With less than a month before new global shipping alliances are set to go into effect, some L.A. businesses are bracing for potential cargo delays and logistical problems at local ports as many unknowns remain.

The ports of Los Angeles and Long Beach already have been hit with slowdowns in recent years thanks to earlier alliance rollouts, labor disputes, and the bankruptcy of a major shipping company.

“My big fear is delay. I just can’t continue to ship late to customers,” said Alex Rasheed, owner and president of downtown clothing importer Pacific Textile and Sourcing Inc.

The company, which was founded in 2002 and has 10 employees, imports men’s basic wear for clients including J.C. Penney Co., Macy’s Inc., and Wal-Mart Stores Inc.

Last year, Pacific Textile lost $100,000 when $2 million worth of cargo, about half of its monthly imports, was stranded for two months after the bankruptcy of Hanjin Shipping Co., he said.

The global shutdown of the shipping line’s operations caused containers to pile up at the Port of Long Beach and delayed deliveries worldwide.

Two new alliances, in which some of the world’s largest cargo movers are consolidating operations by sharing space on ships to cut costs, now have the potential to add to shippers’ headaches when they launch April 1. One of the alliances still hasn’t informed ports and the greater supply chain where and when it plans to unload cargo, and efficiently unloading a jumble of containers from several companies off a single ship has already proved a challenge for ports.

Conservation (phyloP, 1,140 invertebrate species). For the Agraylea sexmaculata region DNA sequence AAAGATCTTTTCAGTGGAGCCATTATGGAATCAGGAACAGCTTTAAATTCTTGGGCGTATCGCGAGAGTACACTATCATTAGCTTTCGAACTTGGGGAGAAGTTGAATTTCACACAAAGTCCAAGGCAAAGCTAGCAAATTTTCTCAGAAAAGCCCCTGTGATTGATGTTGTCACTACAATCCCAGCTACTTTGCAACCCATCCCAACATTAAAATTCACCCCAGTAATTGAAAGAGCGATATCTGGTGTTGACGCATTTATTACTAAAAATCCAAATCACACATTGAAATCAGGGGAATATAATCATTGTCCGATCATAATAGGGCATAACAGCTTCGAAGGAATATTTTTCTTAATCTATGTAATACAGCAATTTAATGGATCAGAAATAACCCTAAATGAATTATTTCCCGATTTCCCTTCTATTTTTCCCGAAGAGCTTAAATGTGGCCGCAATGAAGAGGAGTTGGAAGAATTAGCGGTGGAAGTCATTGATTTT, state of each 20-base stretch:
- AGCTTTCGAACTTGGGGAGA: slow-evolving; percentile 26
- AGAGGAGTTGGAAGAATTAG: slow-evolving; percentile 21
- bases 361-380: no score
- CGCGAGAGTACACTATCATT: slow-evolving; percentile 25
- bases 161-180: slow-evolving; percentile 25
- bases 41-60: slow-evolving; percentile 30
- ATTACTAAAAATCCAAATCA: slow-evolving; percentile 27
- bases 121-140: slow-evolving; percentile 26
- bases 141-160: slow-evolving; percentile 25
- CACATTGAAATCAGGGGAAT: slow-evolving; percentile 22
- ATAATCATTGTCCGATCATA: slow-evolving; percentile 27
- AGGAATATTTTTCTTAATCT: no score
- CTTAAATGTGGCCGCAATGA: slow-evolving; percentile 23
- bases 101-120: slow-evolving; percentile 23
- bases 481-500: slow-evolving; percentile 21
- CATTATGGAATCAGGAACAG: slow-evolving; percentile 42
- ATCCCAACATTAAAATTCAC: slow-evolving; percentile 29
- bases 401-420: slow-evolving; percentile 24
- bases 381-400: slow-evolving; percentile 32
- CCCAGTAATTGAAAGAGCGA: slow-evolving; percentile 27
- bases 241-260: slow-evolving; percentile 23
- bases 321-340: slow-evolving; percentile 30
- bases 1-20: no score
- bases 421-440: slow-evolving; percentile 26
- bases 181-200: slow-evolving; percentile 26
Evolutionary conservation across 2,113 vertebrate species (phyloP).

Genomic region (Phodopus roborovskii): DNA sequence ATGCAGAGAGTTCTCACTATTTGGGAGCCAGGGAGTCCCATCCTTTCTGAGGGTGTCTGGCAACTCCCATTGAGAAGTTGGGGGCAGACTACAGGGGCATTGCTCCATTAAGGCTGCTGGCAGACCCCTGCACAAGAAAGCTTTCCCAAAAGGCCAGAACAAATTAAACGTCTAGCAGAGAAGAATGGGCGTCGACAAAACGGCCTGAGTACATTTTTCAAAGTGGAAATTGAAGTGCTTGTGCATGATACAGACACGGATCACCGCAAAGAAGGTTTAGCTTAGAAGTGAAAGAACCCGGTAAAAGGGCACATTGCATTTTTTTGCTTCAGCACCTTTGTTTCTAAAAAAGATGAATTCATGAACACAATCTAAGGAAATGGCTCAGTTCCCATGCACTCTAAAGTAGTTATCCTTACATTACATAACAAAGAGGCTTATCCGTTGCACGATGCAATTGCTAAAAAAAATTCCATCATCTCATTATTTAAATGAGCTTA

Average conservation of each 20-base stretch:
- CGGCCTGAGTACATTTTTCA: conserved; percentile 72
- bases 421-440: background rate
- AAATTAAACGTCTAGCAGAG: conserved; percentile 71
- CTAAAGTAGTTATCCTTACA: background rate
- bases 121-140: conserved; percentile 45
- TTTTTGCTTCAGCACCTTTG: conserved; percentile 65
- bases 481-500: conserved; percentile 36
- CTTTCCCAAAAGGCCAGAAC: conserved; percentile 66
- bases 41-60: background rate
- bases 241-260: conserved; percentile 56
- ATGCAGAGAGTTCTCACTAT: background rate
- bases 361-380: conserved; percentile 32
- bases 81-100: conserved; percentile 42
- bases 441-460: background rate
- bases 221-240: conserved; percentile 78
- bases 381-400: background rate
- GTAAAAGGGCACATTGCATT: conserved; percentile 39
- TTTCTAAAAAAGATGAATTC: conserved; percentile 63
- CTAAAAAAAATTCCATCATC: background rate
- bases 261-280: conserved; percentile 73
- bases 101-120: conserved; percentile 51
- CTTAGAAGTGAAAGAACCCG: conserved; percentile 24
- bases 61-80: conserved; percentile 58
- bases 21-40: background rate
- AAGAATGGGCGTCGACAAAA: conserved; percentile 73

The two new partnerships are the Ocean Alliance, made up four carriers, including French and Chinese lines, and one known as The Alliance, with five members including three Japanese carriers, are set to go live next month. They will be two of three alliances worldwide after the 2015 launch of 2M by Denmark’s Maersk Line and Geneva-based Mediterranean Shipping Co.

“I call it the big bang of 2017,” David Arsenault, former chief executive of Hyundai Merchant Marine in the United States and now an independent consultant, told a crowd last week during the Trans Pacific Maritime conference in Long Beach. “We’ve had alliances form and come and go, but it’s all been staggered in the past. This is the first time we’re seeing all three go into effect at once.”

Rough waters

Shipping companies have been using such alliances to make up for an overcapacity of cargo space and plummeting rates in recent years. That shortfall has caused major carriers to post losses in the billions of dollars and was what drove Hanjin, once South Korea’s largest line, to bankruptcy.